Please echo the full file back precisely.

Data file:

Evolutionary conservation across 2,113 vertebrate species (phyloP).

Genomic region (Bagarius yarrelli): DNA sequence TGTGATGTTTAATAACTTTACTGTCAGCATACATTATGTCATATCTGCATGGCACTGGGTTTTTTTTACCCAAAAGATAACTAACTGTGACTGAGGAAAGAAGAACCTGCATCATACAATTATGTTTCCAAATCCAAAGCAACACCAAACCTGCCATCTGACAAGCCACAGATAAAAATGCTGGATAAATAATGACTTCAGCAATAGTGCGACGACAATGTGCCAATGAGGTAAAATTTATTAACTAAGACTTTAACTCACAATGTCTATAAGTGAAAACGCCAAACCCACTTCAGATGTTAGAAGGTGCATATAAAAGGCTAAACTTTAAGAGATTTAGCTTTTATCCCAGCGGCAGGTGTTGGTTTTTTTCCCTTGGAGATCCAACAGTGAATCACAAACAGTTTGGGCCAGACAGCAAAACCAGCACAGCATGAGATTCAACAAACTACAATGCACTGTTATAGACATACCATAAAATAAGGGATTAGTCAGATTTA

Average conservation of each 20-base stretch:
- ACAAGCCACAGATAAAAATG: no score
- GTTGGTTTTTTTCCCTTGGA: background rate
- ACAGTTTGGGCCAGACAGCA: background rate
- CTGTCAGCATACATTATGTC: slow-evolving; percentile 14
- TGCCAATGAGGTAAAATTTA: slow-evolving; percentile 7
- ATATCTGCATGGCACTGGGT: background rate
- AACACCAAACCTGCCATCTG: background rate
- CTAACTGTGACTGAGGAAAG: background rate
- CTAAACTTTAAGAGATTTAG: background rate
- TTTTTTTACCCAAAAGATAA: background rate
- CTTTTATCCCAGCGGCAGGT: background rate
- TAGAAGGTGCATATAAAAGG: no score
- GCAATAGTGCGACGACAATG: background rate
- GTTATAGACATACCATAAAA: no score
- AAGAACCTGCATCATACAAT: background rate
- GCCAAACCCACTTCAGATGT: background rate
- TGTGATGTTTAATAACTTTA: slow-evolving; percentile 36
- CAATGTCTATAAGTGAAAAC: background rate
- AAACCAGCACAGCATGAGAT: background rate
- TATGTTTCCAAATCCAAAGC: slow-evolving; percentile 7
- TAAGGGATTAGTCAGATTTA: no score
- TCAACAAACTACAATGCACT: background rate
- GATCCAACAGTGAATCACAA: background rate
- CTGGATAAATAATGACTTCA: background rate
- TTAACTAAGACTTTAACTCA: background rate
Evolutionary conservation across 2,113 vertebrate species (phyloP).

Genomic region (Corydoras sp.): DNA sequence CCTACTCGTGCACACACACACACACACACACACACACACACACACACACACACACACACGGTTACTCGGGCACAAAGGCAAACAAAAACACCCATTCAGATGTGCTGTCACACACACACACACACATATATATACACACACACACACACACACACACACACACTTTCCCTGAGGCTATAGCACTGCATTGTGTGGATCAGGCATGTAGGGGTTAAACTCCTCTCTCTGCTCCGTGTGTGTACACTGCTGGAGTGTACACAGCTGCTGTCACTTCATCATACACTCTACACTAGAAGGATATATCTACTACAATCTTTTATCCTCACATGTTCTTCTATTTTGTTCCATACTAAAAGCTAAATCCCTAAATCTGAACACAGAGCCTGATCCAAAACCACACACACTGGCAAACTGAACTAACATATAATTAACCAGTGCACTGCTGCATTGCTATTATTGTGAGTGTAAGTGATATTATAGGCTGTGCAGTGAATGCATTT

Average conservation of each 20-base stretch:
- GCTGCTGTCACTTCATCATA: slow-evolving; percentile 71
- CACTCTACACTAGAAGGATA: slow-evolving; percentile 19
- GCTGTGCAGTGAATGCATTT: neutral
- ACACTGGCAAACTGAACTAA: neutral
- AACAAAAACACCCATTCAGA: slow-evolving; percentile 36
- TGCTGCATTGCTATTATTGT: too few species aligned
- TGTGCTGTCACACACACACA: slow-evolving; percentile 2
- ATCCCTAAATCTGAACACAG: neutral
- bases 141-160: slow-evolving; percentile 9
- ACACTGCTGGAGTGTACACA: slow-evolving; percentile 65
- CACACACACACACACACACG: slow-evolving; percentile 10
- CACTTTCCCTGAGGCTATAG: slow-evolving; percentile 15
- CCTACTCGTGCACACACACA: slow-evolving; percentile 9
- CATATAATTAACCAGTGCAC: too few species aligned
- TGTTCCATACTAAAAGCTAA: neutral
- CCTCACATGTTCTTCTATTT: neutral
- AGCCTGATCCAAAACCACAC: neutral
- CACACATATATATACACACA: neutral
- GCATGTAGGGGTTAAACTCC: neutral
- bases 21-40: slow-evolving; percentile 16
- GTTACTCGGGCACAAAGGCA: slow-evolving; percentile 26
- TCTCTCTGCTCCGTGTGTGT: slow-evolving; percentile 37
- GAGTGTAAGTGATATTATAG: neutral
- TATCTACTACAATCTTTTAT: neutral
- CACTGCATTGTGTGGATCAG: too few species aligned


Evolutionary conservation across 2,113 vertebrate species (phyloP).

Genomic region (Bagarius yarrelli): DNA sequence TGTGATGTTTAATAACTTTACTGTCAGCATACATTATGTCATATCTGCATGGCACTGGGTTTTTTTTACCCAAAAGATAACTAACTGTGACTGAGGAAAGAAGAACCTGCATCATACAATTATGTTTCCAAATCCAAAGCAACACCAAACCTGCCATCTGACAAGCCACAGATAAAAATGCTGGATAAATAATGACTTCAGCAATAGTGCGACGACAATGTGCCAATGAGGTAAAATTTATTAACTAAGACTTTAACTCACAATGTCTATAAGTGAAAACGCCAAACCCACTTCAGATGTTAGAAGGTGCATATAAAAGGCTAAACTTTAAGAGATTTAGCTTTTATCCCAGCGGCAGGTGTTGGTTTTTTTCCCTTGGAGATCCAACAGTGAATCACAAACAGTTTGGGCCAGACAGCAAAACCAGCACAGCATGAGATTCAACAAACTACAATGCACTGTTATAGACATACCATAAAATAAGGGATTAGTCAGATTTA

Average conservation of each 20-base stretch:
- ACAAGCCACAGATAAAAATG: no score
- GTTGGTTTTTTTCCCTTGGA: background rate
- ACAGTTTGGGCCAGACAGCA: background rate
- CTGTCAGCATACATTATGTC: slow-evolving; percentile 14
- TGCCAATGAGGTAAAATTTA: slow-evolving; percentile 7
- ATATCTGCATGGCACTGGGT: background rate
- AACACCAAACCTGCCATCTG: background rate
- CTAACTGTGACTGAGGAAAG: background rate
- CTAAACTTTAAGAGATTTAG: background rate
- TTTTTTTACCCAAAAGATAA: background rate
- CTTTTATCCCAGCGGCAGGT: background rate
- TAGAAGGTGCATATAAAAGG: no score
- GCAATAGTGCGACGACAATG: background rate
- GTTATAGACATACCATAAAA: no score
- AAGAACCTGCATCATACAAT: background rate
- GCCAAACCCACTTCAGATGT: background rate
- TGTGATGTTTAATAACTTTA: slow-evolving; percentile 36
- CAATGTCTATAAGTGAAAAC: background rate
- AAACCAGCACAGCATGAGAT: background rate
- TATGTTTCCAAATCCAAAGC: slow-evolving; percentile 7
- TAAGGGATTAGTCAGATTTA: no score
- TCAACAAACTACAATGCACT: background rate
- GATCCAACAGTGAATCACAA: background rate
- CTGGATAAATAATGACTTCA: background rate
- TTAACTAAGACTTTAACTCA: background rate
Evolutionary conservation across 2,113 vertebrate species (phyloP).

Genomic region (Corydoras sp.): DNA sequence CCTACTCGTGCACACACACACACACACACACACACACACACACACACACACACACACACGGTTACTCGGGCACAAAGGCAAACAAAAACACCCATTCAGATGTGCTGTCACACACACACACACACATATATATACACACACACACACACACACACACACACACTTTCCCTGAGGCTATAGCACTGCATTGTGTGGATCAGGCATGTAGGGGTTAAACTCCTCTCTCTGCTCCGTGTGTGTACACTGCTGGAGTGTACACAGCTGCTGTCACTTCATCATACACTCTACACTAGAAGGATATATCTACTACAATCTTTTATCCTCACATGTTCTTCTATTTTGTTCCATACTAAAAGCTAAATCCCTAAATCTGAACACAGAGCCTGATCCAAAACCACACACACTGGCAAACTGAACTAACATATAATTAACCAGTGCACTGCTGCATTGCTATTATTGTGAGTGTAAGTGATATTATAGGCTGTGCAGTGAATGCATTT

Average conservation of each 20-base stretch:
- GCTGCTGTCACTTCATCATA: slow-evolving; percentile 71
- CACTCTACACTAGAAGGATA: slow-evolving; percentile 19
- GCTGTGCAGTGAATGCATTT: neutral
- ACACTGGCAAACTGAACTAA: neutral
- AACAAAAACACCCATTCAGA: slow-evolving; percentile 36
- TGCTGCATTGCTATTATTGT: too few species aligned
- TGTGCTGTCACACACACACA: slow-evolving; percentile 2
- ATCCCTAAATCTGAACACAG: neutral
- bases 141-160: slow-evolving; percentile 9
- ACACTGCTGGAGTGTACACA: slow-evolving; percentile 65
- CACACACACACACACACACG: slow-evolving; percentile 10
- CACTTTCCCTGAGGCTATAG: slow-evolving; percentile 15
- CCTACTCGTGCACACACACA: slow-evolving; percentile 9
- CATATAATTAACCAGTGCAC: too few species aligned
- TGTTCCATACTAAAAGCTAA: neutral
- CCTCACATGTTCTTCTATTT: neutral
- AGCCTGATCCAAAACCACAC: neutral
- CACACATATATATACACACA: neutral
- GCATGTAGGGGTTAAACTCC: neutral
- bases 21-40: slow-evolving; percentile 16
- GTTACTCGGGCACAAAGGCA: slow-evolving; percentile 26
- TCTCTCTGCTCCGTGTGTGT: slow-evolving; percentile 37
- GAGTGTAAGTGATATTATAG: neutral
- TATCTACTACAATCTTTTAT: neutral
- CACTGCATTGTGTGGATCAG: too few species aligned